A city without an airport – that meant it was far from touristy. That was exactly how we found Digos, capital of Davao del Sur. Mom, sister, friend, and I flew in via GenSan in South Cotabato. Davao City was half that distance, but my brother who planned this trip thought otherwise. In the age of Google, we relied on assumptions. Well played.
Sipalay and Kabankalan, Negros Occidental, the Philippines
November 2 – 4, 2016
We started on the wrong foot. We were just a party of three, but one woke up on the wrong side of the bed. Actually, he did not even sleep a wink. At our 7AM call time, he was just about ready to turn in. Never mind that we had a bus to catch for a 6-hour ride to a remote beach, and that we could miss the last boat ride to our resort. Alas, the majority had to acquiesce to the lone game changer.
Rodriguez (formerly Montalban), Rizal, the Philippines
November 20, 2016
From ewww to ahhhh. And vice versa. A road trip on a whim one Sunday afternoon ran the gamut of vowel-sound exclamations. After church, what was left of the weekend was enough time for an adventure. Or at least a joy ride. Ki drove aimlessly, eastward, until we stopped by the main church of Montalban (now called Rodriguez).
Sometimes the wilderness was your own backyard. Born and raised in Bacolod, I was perhaps the last person of my generation to visit the town next-door. It took almost half a century and a change of city to get me to step foot on Murcia.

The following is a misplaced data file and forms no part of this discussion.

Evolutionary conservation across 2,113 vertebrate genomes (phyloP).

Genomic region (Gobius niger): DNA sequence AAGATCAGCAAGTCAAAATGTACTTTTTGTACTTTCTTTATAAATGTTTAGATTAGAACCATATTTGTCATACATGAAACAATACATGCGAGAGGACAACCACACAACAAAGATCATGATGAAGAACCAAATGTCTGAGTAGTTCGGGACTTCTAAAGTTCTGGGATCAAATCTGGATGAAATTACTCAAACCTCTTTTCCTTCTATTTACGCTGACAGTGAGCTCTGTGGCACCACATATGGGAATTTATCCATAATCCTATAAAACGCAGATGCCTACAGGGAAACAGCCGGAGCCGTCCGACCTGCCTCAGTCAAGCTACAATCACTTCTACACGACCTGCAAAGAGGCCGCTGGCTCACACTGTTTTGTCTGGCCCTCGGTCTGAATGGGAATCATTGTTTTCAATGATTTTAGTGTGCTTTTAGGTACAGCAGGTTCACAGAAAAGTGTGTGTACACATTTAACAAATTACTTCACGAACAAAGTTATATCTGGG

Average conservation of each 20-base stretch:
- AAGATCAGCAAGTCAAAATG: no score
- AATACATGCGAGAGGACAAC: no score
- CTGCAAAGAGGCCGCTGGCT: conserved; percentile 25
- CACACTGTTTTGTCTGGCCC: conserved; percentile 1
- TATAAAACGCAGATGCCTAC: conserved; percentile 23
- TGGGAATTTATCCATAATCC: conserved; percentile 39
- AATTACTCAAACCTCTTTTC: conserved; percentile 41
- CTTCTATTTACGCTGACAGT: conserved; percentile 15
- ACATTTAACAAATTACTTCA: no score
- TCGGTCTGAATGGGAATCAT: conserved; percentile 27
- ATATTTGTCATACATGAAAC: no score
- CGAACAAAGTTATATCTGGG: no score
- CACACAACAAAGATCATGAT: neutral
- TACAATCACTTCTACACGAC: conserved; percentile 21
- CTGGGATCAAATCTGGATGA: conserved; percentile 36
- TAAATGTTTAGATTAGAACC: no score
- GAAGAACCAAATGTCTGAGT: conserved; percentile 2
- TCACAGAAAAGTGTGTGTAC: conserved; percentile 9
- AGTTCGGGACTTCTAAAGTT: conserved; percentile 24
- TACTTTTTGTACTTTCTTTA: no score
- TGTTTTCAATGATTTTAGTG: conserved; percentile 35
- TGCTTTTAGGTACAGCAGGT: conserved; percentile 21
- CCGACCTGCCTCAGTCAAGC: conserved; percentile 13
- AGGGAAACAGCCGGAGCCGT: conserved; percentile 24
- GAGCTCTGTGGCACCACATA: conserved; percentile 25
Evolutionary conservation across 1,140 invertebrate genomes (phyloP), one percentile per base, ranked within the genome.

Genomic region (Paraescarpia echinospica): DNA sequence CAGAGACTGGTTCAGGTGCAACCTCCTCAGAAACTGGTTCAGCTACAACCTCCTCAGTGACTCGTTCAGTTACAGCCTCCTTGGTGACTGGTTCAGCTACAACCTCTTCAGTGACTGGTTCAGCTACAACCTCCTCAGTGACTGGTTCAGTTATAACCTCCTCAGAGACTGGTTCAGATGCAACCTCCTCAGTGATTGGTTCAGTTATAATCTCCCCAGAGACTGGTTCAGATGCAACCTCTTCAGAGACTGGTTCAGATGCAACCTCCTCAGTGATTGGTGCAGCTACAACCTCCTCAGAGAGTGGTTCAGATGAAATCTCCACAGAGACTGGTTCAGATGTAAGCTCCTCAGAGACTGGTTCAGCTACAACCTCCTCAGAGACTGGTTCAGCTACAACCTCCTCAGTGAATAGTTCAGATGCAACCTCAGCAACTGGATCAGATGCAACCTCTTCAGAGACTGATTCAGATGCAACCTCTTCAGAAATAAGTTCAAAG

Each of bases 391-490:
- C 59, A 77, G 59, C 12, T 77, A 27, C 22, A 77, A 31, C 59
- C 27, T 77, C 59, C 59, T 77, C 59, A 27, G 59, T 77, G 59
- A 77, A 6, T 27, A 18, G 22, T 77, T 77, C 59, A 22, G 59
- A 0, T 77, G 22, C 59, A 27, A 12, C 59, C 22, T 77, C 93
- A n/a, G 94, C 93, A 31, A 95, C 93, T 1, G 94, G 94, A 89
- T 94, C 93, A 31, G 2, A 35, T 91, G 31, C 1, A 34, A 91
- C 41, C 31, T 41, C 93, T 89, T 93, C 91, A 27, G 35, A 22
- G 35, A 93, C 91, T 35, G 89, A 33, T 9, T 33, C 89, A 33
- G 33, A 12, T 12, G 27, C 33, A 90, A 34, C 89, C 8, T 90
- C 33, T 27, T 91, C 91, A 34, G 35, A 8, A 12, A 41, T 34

You know the drill. Pretend to lean on it, rest your elbow on it, lick it like a lolly, strangle it like your ex’s neck. The funnier the pose (but who’s laughing?), the better (arguably). These done-to-death touristy photo ops seem to be the be-all and end-all of Cagsawa Ruins. The sobering history of how it came to be is reduced to photo effects. It has gone down the pathetic road of the Tower of Pisa.
Pardon the pun, but the (Bicol express) way to the heart was through the stomach. We never imagined our trip to southern Luzon would take a delectable turn. My sojourning squad found that it was viand, not only volcano, that put Bicol in the map.
Camalig / Daraga / Legazpi City, Albay and Gubat / Barcelona, Sorsogon, the Philippines
November 21 – 25, 2015
What was it about Bicol that unleashed my inner balladeer, so much so that I would break into song mid-tour? The voice kept under my breath quite suddenly broke out so exuberantly, and without shame. I captured some of those off-the-cuff (and off-my-rocker) musical moments on video for Instagram posterity.
A woman’s place was at home. Their role in society was limited to performing wifely and motherly duties, and they most likely opened their mouths in public only to say prayers. Such was the life of the spice islands’ girls during the Spanish colonial era. But a group of 20 young women, many of whom still in their teens, in Malolos, Bulacan was ahead of their time. They insisted on education in place of domestication. Exactly the kind of progressive idea that the Spanish friars denied Filipinos, more so women, to maintain their abuse of power.